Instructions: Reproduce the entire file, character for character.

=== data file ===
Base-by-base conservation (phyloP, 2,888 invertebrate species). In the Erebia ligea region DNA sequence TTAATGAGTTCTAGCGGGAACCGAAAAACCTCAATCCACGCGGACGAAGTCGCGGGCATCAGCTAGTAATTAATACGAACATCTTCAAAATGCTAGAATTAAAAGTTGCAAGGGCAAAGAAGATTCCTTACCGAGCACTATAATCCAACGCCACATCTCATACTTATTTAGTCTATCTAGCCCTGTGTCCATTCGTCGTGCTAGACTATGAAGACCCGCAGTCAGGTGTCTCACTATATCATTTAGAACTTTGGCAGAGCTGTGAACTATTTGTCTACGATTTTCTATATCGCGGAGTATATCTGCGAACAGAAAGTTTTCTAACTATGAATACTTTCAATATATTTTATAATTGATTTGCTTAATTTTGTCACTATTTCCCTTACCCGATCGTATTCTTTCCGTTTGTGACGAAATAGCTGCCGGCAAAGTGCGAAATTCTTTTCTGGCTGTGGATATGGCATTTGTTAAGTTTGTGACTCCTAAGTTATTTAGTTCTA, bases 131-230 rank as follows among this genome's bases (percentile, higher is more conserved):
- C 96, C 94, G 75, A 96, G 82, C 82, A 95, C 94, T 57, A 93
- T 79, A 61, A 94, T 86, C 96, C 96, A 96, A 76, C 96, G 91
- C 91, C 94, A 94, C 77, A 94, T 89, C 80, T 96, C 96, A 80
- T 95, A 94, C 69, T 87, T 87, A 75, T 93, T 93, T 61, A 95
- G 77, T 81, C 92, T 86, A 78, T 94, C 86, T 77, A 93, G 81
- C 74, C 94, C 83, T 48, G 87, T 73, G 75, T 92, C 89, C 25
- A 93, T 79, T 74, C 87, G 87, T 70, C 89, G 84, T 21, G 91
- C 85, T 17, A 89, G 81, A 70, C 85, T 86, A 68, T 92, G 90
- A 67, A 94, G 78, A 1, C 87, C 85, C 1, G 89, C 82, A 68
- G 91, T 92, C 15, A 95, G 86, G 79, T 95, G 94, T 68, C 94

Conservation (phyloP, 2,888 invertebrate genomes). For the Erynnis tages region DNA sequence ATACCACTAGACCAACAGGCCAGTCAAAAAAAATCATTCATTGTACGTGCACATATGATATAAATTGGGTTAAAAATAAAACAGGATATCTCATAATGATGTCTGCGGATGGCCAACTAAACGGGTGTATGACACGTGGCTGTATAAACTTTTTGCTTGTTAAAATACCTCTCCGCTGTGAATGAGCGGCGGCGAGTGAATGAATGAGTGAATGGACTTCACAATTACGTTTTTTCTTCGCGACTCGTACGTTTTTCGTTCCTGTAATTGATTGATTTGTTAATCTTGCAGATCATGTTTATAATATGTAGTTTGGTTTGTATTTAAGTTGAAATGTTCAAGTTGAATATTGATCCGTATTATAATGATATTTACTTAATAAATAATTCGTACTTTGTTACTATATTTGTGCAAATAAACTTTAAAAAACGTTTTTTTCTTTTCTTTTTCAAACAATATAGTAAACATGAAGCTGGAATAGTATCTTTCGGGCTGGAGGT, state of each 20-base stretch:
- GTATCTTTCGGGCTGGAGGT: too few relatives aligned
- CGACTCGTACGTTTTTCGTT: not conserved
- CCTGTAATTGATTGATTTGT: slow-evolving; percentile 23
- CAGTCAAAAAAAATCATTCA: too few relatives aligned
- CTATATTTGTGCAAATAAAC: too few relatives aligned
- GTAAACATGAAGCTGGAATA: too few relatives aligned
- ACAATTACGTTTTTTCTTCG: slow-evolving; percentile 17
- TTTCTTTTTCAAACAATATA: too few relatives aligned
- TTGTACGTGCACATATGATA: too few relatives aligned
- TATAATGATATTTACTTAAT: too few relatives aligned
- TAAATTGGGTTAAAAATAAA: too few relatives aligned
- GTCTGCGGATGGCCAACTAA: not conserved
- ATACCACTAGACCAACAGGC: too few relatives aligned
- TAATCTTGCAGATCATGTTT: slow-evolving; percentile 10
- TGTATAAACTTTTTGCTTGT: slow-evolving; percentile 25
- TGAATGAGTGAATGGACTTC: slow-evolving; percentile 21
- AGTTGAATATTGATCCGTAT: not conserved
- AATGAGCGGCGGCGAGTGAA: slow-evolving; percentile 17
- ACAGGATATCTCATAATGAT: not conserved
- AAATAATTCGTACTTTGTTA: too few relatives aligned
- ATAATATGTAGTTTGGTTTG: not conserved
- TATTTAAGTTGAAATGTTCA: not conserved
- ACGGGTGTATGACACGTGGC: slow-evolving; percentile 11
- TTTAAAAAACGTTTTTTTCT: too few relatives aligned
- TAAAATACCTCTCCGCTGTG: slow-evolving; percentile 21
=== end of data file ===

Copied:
Base-by-base conservation (phyloP, 2,888 invertebrate species). In the Erebia ligea region DNA sequence TTAATGAGTTCTAGCGGGAACCGAAAAACCTCAATCCACGCGGACGAAGTCGCGGGCATCAGCTAGTAATTAATACGAACATCTTCAAAATGCTAGAATTAAAAGTTGCAAGGGCAAAGAAGATTCCTTACCGAGCACTATAATCCAACGCCACATCTCATACTTATTTAGTCTATCTAGCCCTGTGTCCATTCGTCGTGCTAGACTATGAAGACCCGCAGTCAGGTGTCTCACTATATCATTTAGAACTTTGGCAGAGCTGTGAACTATTTGTCTACGATTTTCTATATCGCGGAGTATATCTGCGAACAGAAAGTTTTCTAACTATGAATACTTTCAATATATTTTATAATTGATTTGCTTAATTTTGTCACTATTTCCCTTACCCGATCGTATTCTTTCCGTTTGTGACGAAATAGCTGCCGGCAAAGTGCGAAATTCTTTTCTGGCTGTGGATATGGCATTTGTTAAGTTTGTGACTCCTAAGTTATTTAGTTCTA, bases 131-230 rank as follows among this genome's bases (percentile, higher is more conserved):
- C 96, C 94, G 75, A 96, G 82, C 82, A 95, C 94, T 57, A 93
- T 79, A 61, A 94, T 86, C 96, C 96, A 96, A 76, C 96, G 91
- C 91, C 94, A 94, C 77, A 94, T 89, C 80, T 96, C 96, A 80
- T 95, A 94, C 69, T 87, T 87, A 75, T 93, T 93, T 61, A 95
- G 77, T 81, C 92, T 86, A 78, T 94, C 86, T 77, A 93, G 81
- C 74, C 94, C 83, T 48, G 87, T 73, G 75, T 92, C 89, C 25
- A 93, T 79, T 74, C 87, G 87, T 70, C 89, G 84, T 21, G 91
- C 85, T 17, A 89, G 81, A 70, C 85, T 86, A 68, T 92, G 90
- A 67, A 94, G 78, A 1, C 87, C 85, C 1, G 89, C 82, A 68
- G 91, T 92, C 15, A 95, G 86, G 79, T 95, G 94, T 68, C 94

Conservation (phyloP, 2,888 invertebrate genomes). For the Erynnis tages region DNA sequence ATACCACTAGACCAACAGGCCAGTCAAAAAAAATCATTCATTGTACGTGCACATATGATATAAATTGGGTTAAAAATAAAACAGGATATCTCATAATGATGTCTGCGGATGGCCAACTAAACGGGTGTATGACACGTGGCTGTATAAACTTTTTGCTTGTTAAAATACCTCTCCGCTGTGAATGAGCGGCGGCGAGTGAATGAATGAGTGAATGGACTTCACAATTACGTTTTTTCTTCGCGACTCGTACGTTTTTCGTTCCTGTAATTGATTGATTTGTTAATCTTGCAGATCATGTTTATAATATGTAGTTTGGTTTGTATTTAAGTTGAAATGTTCAAGTTGAATATTGATCCGTATTATAATGATATTTACTTAATAAATAATTCGTACTTTGTTACTATATTTGTGCAAATAAACTTTAAAAAACGTTTTTTTCTTTTCTTTTTCAAACAATATAGTAAACATGAAGCTGGAATAGTATCTTTCGGGCTGGAGGT, state of each 20-base stretch:
- GTATCTTTCGGGCTGGAGGT: too few relatives aligned
- CGACTCGTACGTTTTTCGTT: not conserved
- CCTGTAATTGATTGATTTGT: slow-evolving; percentile 23
- CAGTCAAAAAAAATCATTCA: too few relatives aligned
- CTATATTTGTGCAAATAAAC: too few relatives aligned
- GTAAACATGAAGCTGGAATA: too few relatives aligned
- ACAATTACGTTTTTTCTTCG: slow-evolving; percentile 17
- TTTCTTTTTCAAACAATATA: too few relatives aligned
- TTGTACGTGCACATATGATA: too few relatives aligned
- TATAATGATATTTACTTAAT: too few relatives aligned
- TAAATTGGGTTAAAAATAAA: too few relatives aligned
- GTCTGCGGATGGCCAACTAA: not conserved
- ATACCACTAGACCAACAGGC: too few relatives aligned
- TAATCTTGCAGATCATGTTT: slow-evolving; percentile 10
- TGTATAAACTTTTTGCTTGT: slow-evolving; percentile 25
- TGAATGAGTGAATGGACTTC: slow-evolving; percentile 21
- AGTTGAATATTGATCCGTAT: not conserved
- AATGAGCGGCGGCGAGTGAA: slow-evolving; percentile 17
- ACAGGATATCTCATAATGAT: not conserved
- AAATAATTCGTACTTTGTTA: too few relatives aligned
- ATAATATGTAGTTTGGTTTG: not conserved
- TATTTAAGTTGAAATGTTCA: not conserved
- ACGGGTGTATGACACGTGGC: slow-evolving; percentile 11
- TTTAAAAAACGTTTTTTTCT: too few relatives aligned
- TAAAATACCTCTCCGCTGTG: slow-evolving; percentile 21